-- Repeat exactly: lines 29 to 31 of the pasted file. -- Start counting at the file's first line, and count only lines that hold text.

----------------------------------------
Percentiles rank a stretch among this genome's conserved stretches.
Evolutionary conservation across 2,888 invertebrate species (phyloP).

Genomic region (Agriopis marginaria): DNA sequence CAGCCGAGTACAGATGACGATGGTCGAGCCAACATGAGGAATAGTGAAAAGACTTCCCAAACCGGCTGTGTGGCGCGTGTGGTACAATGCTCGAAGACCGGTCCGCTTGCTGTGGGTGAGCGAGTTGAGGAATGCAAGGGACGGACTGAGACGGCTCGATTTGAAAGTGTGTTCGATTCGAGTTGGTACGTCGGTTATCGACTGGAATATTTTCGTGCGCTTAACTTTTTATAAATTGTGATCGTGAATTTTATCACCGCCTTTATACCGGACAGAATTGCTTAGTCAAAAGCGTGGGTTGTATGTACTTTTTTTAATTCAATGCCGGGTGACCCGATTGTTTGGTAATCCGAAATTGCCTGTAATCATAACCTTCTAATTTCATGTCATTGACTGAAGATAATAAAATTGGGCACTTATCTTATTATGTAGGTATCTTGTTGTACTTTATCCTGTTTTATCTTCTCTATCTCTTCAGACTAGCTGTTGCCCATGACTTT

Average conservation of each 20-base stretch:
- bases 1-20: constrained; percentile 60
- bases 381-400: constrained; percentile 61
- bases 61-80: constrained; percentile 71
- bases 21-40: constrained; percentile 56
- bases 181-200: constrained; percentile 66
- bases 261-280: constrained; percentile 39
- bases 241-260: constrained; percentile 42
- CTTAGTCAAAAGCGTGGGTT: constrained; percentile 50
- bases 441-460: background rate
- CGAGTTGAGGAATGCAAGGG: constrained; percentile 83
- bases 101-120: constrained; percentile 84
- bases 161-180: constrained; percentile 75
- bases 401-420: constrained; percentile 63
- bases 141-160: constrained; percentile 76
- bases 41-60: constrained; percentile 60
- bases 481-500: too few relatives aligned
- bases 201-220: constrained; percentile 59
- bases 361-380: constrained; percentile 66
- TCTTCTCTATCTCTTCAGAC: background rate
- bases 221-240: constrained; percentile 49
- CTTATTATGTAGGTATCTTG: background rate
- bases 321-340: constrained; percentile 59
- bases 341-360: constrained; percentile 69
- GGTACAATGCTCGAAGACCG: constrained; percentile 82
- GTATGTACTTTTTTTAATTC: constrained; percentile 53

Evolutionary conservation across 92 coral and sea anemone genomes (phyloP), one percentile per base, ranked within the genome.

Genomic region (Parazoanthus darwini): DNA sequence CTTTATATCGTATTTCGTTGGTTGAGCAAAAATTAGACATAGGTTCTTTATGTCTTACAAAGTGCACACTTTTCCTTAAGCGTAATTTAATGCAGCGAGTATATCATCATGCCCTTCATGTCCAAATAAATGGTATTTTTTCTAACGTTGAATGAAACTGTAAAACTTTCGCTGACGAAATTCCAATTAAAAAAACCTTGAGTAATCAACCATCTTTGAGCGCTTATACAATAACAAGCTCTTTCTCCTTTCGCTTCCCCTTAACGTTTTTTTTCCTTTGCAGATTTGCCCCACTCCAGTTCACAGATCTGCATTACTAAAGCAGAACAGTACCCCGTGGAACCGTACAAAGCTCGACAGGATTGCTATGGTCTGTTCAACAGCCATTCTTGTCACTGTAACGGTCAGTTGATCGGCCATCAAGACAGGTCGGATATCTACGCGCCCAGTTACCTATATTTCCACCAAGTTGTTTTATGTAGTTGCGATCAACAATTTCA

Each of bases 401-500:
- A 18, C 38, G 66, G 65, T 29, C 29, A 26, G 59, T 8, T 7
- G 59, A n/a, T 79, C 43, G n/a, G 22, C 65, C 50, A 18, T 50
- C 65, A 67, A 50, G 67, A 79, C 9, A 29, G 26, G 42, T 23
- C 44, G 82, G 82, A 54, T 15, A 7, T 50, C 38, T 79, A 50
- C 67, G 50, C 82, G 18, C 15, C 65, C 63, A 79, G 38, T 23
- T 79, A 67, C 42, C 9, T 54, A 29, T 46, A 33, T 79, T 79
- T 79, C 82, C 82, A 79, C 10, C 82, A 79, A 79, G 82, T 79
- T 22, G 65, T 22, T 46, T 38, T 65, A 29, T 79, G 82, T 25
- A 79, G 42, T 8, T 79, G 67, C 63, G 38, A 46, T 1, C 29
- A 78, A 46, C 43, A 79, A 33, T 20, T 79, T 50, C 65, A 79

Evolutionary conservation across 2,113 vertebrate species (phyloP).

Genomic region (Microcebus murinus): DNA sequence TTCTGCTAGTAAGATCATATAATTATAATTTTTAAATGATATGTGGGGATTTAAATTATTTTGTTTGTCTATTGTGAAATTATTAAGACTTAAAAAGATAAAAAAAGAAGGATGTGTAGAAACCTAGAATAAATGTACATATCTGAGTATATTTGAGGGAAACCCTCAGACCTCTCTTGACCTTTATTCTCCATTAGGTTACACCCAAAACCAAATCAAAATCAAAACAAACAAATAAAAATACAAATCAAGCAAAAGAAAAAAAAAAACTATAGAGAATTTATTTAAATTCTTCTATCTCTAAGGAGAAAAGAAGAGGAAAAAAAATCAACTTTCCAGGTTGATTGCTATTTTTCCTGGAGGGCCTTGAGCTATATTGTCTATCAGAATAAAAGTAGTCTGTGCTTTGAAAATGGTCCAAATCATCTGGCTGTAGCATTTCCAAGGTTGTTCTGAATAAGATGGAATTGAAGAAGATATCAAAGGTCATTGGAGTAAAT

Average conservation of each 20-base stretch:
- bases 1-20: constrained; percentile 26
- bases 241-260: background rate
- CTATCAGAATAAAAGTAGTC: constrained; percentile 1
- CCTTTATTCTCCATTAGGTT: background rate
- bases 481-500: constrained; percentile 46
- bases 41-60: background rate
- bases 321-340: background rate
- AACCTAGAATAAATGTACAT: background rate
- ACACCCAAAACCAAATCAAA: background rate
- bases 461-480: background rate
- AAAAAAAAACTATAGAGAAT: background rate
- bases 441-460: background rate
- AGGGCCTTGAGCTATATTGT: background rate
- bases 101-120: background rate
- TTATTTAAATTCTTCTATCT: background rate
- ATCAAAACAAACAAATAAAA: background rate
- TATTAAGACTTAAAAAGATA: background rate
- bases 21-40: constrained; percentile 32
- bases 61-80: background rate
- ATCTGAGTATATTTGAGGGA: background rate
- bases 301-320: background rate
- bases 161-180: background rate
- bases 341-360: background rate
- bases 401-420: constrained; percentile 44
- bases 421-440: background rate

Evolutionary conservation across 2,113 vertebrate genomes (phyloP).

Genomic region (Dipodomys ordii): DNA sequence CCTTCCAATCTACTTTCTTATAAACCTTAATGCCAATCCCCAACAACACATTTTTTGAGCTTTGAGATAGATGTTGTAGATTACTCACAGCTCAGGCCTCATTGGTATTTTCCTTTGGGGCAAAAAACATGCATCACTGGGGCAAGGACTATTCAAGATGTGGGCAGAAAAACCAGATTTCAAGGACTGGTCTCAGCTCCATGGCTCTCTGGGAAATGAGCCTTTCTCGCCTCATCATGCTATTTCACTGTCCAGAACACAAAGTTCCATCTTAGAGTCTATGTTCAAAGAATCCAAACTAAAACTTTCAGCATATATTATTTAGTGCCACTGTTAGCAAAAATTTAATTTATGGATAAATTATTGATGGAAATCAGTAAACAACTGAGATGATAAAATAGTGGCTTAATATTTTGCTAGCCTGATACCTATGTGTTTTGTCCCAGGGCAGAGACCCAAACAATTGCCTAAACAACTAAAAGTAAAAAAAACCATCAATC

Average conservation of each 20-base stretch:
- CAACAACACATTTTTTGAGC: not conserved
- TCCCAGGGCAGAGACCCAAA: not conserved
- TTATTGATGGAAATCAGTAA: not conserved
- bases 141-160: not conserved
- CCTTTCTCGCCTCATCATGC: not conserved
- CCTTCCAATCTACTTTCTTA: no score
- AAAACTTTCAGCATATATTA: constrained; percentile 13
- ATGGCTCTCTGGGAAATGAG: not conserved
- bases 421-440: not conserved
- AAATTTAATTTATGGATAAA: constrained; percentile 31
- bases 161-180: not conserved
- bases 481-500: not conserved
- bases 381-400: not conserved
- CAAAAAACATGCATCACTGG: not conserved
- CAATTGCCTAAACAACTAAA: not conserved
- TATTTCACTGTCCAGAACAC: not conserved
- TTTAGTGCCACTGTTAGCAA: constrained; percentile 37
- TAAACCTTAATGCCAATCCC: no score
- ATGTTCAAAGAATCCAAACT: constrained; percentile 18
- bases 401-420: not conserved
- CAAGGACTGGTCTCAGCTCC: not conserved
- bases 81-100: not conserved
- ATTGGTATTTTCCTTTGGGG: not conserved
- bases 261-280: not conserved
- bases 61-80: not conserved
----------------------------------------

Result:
- GTATGTACTTTTTTTAATTC: constrained; percentile 53

Evolutionary conservation across 92 coral and sea anemone genomes (phyloP), one percentile per base, ranked within the genome.

Genomic region (Parazoanthus darwini): DNA sequence CTTTATATCGTATTTCGTTGGTTGAGCAAAAATTAGACATAGGTTCTTTATGTCTTACAAAGTGCACACTTTTCCTTAAGCGTAATTTAATGCAGCGAGTATATCATCATGCCCTTCATGTCCAAATAAATGGTATTTTTTCTAACGTTGAATGAAACTGTAAAACTTTCGCTGACGAAATTCCAATTAAAAAAACCTTGAGTAATCAACCATCTTTGAGCGCTTATACAATAACAAGCTCTTTCTCCTTTCGCTTCCCCTTAACGTTTTTTTTCCTTTGCAGATTTGCCCCACTCCAGTTCACAGATCTGCATTACTAAAGCAGAACAGTACCCCGTGGAACCGTACAAAGCTCGACAGGATTGCTATGGTCTGTTCAACAGCCATTCTTGTCACTGTAACGGTCAGTTGATCGGCCATCAAGACAGGTCGGATATCTACGCGCCCAGTTACCTATATTTCCACCAAGTTGTTTTATGTAGTTGCGATCAACAATTTCA